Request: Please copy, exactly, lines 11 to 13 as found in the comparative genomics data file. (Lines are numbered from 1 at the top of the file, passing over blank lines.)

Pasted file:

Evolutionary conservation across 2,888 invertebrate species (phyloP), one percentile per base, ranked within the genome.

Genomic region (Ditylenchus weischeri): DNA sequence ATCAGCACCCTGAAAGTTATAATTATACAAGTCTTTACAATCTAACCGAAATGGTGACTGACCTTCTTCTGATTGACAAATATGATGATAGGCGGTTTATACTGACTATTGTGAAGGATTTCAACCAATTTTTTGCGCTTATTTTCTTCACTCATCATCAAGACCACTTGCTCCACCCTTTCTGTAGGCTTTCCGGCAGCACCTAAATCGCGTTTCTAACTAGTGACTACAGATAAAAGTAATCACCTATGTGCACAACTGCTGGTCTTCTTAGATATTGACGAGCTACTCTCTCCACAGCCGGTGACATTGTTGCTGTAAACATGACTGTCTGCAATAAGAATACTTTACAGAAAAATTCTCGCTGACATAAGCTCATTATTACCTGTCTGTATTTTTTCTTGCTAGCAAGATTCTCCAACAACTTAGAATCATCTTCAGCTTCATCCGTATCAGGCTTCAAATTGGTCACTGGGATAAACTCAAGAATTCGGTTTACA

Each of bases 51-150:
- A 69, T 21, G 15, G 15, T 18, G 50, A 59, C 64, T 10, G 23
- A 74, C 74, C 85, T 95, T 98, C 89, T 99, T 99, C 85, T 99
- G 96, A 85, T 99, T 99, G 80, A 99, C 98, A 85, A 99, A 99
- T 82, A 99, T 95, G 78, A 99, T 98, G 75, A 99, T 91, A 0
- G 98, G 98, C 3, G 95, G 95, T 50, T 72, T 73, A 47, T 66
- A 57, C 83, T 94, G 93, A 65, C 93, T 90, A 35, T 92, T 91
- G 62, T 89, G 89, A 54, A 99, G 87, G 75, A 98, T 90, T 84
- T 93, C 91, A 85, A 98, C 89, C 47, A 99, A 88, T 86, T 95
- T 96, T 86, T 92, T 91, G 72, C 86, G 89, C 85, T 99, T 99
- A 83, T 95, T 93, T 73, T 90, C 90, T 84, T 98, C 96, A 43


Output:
- T 93, C 91, A 85, A 98, C 89, C 47, A 99, A 88, T 86, T 95
- T 96, T 86, T 92, T 91, G 72, C 86, G 89, C 85, T 99, T 99
- A 83, T 95, T 93, T 73, T 90, C 90, T 84, T 98, C 96, A 43